Today, users of a multitude of mobile and desktop applications regularly take advantage of Voice over Internet Protocol technology. Many popular communication apps, from Cisco Systems’ WebEx to Skype, trace their lineage back to technology pioneered by Alon Cohen.
VoIP uses IP to transmit real-time voice communications, and its foundation dates back several decades (voice packets were sent over ARPANET in the 1970s, notes the website Get VoIP).
“The original idea behind VoIP was to transmit real-time speech signal over a data network and to reduce the cost” for long-distance calls, because VoIP calls would go over packet-based networks at a flat rate, instead of the more expensive public switched telephone network, as noted in the book Guide to Voice and Video over IP: For Fixed and Mobile Networks, by Lingfen Sun, Is-Haka Mkwawa, Emmanuel Jammeh and Emmanuel Ifeachor.
The authors note that Cohen and Lior Haramaty invented commercial VoIP in 1995. The pair, both from Israel, founded the company VocalTec Communications in 1989.
Cohen’s patent application for VoIP, filed in November 1994 (and granted in 1998), describes an “apparatus for providing real-time or near real-time communication of audio signals via a data network.” The patent describes a way to “provide an audio transceiver between a personal computer (PC) and a packet data network.”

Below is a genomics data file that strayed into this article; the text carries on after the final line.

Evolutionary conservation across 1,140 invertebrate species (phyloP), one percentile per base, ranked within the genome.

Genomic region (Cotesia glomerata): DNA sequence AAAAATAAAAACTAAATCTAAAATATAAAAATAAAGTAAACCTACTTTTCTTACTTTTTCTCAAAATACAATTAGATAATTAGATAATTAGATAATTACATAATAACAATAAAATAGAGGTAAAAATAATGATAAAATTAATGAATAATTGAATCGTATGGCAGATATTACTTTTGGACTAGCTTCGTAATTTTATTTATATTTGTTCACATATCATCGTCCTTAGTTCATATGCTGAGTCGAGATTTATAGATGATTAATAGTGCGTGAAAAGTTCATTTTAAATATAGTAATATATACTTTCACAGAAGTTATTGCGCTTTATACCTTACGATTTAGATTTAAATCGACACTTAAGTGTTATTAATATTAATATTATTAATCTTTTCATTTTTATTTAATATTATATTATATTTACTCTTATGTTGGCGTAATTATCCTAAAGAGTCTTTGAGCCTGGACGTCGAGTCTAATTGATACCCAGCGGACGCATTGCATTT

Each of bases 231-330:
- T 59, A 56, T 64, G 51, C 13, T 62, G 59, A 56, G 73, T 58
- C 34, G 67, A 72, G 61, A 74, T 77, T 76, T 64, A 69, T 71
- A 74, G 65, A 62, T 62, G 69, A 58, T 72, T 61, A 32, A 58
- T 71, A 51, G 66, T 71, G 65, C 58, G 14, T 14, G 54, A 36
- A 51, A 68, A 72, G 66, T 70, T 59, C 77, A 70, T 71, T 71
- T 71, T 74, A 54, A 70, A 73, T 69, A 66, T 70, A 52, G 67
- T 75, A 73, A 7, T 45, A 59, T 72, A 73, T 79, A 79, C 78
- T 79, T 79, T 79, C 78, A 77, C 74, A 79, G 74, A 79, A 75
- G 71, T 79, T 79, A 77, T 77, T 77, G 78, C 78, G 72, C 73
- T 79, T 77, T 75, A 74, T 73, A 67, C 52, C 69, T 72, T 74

VocalTec released the first “Internet Phone” in February 1995, note authors Sun, Mkwawa, Jammeh and Ifeachor. Since then, they add, VoIP “has grown exponentially, from a small-scale lab-based application to today’s global tool with applications in most areas of business and daily life.”
VoIP can be found in everything from Apple’s FaceTime service to Voice over LTE high-definition calling and is the modern way much of the world communicates via voice.